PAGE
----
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Stoneware and Porcelain were developed in 15th century China. They resulted from the integration of an extremely hard material called kaolin into the clay. This high percentage of kaolin made very high firing temperatures possible and produced very fine and dense finished ware – a material that was impervious to water without the aid of glazes and, in the case or porcelain, could be translucent when thin.

Andrew uses stoneware and porcelain because he considers them the highest quality materials available. It has taken time to adapt his aggressive treatment of these materials to the stress such temperatures demand, but the reward is a final piece that is the most beautiful, functional and durable work possible.

Most of his work utilizes “reduction” firing techniques. This process limits the amount of oxygen fed to the fire in order to produce varied effects of color and tone onto the clay and glazes. The most intriguing aspect of this process is the unpredictable patterning and coloration imprinted by the changing atmosphere in the kiln. These variations are totally suited to Andrew’s work in both appearance and concept, for like natural forms, they display an ever-changing divergence from consistency and symmetry.

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Andrew was first drawn to ceramics by the incredible versatility and beauty of the material itself – a material capable of mimicking natural forms and surfaces such as stone, wood, water and flesh. More importantly though, ceramics allows all these different effects to exist seamlessly together within a single work, and thus provides a tool for the deeper exploration of the themes that intrigue him most.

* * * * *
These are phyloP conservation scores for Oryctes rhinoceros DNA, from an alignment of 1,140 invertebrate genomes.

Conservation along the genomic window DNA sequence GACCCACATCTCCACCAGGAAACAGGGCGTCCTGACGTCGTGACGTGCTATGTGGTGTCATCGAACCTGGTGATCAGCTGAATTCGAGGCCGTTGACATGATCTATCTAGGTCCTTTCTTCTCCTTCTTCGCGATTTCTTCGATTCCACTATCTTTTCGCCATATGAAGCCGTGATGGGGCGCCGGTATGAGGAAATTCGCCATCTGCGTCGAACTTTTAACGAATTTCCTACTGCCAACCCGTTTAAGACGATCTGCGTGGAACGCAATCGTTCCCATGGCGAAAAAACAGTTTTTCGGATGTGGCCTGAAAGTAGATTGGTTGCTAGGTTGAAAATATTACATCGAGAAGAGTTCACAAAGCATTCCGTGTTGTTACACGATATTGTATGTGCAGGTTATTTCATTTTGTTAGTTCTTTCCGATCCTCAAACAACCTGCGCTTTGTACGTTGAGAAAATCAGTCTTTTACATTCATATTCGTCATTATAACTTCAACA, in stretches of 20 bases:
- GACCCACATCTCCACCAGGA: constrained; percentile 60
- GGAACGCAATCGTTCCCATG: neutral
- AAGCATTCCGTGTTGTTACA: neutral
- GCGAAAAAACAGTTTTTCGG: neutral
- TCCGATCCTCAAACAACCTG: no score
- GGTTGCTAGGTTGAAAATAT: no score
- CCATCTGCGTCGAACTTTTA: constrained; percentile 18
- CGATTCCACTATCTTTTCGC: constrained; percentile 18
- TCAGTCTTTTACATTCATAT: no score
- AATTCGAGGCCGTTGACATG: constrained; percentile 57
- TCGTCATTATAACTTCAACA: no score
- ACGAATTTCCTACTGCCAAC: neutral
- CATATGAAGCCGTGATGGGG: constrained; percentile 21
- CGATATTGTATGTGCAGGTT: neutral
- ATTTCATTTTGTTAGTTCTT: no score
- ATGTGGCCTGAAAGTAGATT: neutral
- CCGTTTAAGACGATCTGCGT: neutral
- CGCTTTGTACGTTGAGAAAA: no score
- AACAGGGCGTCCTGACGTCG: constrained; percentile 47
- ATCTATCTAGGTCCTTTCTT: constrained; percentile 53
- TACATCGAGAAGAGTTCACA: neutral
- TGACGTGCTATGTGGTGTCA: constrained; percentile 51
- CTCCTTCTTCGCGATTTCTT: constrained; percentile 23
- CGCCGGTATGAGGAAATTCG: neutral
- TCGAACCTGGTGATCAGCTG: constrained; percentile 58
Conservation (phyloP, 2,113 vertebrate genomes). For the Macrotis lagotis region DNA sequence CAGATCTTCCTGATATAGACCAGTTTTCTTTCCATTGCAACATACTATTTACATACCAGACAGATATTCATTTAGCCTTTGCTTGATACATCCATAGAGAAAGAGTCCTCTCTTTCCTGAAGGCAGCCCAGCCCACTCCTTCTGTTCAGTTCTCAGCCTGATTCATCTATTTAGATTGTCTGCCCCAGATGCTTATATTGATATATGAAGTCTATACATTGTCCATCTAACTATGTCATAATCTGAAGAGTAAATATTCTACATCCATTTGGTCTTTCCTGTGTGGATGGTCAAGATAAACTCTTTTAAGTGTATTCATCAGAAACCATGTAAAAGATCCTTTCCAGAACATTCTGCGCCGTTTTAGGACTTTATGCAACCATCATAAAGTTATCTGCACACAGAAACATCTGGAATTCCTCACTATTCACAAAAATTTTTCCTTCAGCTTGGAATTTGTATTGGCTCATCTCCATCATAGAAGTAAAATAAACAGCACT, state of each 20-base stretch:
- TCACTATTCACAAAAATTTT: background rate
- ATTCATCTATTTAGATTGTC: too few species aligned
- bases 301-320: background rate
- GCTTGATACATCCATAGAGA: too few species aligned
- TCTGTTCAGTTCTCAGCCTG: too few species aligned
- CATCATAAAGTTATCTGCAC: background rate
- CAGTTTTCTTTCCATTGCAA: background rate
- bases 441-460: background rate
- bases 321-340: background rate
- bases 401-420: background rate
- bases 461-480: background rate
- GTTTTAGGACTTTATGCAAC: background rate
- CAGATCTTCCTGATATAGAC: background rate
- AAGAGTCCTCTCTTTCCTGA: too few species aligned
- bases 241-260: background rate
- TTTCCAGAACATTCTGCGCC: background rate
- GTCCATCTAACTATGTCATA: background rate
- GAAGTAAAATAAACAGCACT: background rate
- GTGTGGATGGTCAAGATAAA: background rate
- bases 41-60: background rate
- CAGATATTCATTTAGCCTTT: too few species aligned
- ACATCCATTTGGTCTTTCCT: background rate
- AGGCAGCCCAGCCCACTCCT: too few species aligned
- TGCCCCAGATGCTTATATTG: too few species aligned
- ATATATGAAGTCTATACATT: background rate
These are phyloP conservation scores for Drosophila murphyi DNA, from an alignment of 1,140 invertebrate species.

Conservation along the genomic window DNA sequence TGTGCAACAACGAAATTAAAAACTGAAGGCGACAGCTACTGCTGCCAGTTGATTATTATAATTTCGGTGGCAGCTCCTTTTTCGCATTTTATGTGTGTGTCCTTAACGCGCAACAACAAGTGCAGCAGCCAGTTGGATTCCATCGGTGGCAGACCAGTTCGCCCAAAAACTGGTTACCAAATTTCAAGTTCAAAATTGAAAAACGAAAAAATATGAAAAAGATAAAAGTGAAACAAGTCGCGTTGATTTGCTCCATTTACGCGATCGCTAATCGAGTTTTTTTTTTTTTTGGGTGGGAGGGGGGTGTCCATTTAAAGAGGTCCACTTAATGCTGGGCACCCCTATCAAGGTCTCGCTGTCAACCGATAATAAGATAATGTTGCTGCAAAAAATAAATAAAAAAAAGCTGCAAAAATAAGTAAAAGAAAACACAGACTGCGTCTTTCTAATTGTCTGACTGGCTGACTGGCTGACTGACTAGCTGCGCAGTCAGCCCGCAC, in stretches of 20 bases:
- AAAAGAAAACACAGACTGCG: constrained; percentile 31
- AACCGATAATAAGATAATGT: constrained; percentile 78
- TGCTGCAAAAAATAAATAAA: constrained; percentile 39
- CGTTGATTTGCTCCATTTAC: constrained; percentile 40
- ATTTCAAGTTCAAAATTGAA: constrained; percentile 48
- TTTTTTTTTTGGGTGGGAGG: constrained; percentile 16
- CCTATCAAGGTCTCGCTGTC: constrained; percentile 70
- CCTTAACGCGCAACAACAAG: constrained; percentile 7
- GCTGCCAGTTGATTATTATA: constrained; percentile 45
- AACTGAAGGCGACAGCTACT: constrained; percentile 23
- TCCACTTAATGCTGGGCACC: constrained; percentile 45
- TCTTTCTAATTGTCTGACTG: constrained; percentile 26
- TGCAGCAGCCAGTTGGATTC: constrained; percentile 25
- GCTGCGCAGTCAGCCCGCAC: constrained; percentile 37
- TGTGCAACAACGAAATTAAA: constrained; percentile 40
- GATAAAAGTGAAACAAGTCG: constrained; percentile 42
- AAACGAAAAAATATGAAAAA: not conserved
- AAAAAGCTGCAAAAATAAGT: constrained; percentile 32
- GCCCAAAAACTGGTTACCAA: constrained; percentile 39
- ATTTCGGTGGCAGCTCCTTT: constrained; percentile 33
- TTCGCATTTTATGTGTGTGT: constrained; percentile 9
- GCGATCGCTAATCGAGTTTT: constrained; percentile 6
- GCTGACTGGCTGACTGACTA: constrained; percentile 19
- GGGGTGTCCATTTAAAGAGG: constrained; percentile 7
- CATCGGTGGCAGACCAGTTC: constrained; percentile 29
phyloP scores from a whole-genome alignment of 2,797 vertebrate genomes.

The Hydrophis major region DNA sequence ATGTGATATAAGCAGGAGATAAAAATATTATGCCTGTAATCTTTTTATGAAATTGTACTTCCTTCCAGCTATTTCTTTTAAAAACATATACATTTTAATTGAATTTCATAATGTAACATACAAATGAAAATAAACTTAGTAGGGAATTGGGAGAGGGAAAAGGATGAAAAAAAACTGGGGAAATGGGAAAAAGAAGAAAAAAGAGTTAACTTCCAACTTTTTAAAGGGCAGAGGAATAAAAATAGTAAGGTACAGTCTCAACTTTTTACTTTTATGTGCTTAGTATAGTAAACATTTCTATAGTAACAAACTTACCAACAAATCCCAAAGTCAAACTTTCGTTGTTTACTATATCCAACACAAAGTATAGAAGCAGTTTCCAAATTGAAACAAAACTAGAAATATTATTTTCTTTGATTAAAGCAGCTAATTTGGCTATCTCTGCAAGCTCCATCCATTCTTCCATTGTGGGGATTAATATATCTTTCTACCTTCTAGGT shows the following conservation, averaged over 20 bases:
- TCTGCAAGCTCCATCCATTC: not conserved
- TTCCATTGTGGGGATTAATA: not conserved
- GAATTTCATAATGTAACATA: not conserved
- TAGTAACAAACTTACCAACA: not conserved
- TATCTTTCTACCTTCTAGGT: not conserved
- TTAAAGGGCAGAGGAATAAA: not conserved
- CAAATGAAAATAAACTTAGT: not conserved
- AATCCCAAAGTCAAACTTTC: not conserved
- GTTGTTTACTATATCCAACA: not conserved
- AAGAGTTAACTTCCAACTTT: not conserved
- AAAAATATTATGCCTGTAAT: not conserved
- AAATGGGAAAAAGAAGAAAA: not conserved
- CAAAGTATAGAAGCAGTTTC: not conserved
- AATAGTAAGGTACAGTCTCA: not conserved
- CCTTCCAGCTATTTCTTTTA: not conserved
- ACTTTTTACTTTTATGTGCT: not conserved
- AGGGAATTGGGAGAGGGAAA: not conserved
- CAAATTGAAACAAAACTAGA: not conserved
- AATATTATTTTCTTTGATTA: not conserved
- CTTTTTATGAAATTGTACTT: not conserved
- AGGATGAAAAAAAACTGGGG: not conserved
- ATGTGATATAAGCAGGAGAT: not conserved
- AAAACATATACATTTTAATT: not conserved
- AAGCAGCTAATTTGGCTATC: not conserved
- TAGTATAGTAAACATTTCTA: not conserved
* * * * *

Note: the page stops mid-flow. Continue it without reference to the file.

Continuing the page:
Andrew’s major interest concerns the genesis and evolution of natural forms and how these forms may speak to functional design – both traditional and modern. More specifically, this inquiry includes explorations of the interrelations of surface to form, mutation to symmetry, growth to decay, and representation to abstraction. Function also plays an essential part to the work’s meaning and beauty. It is through the work’s utility that formal themes are transformed and in turn transform their everyday purposes.

The evidence of the human hand and the flexibility of an ongoing dialogue with the material are essential lynchpins to his practice. It is through this constant state of problem solving and variation that forms develop in complexity or branch into myriad complimentary variations.

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Andrew’s work may be categorized into the following pursuits:

He produces original, One-of-a-kind Work, which is available to members of the design trade and galleries for resale.

He offers retailers a range of Series Work, which retain the individuality inherent in handmade ware, but offer greater product consistency.

He works directly with clients on Commissioned Projects. These may include restaurant ware, site-specific pieces and other customized designs.

Please contact Andrew if you would like more information about any of these bodies of work – including images of current work, wholesaling products and terms, or examples of past commission work, or if you are a designer or retailer and would like more information accessed through the log-in section of the site.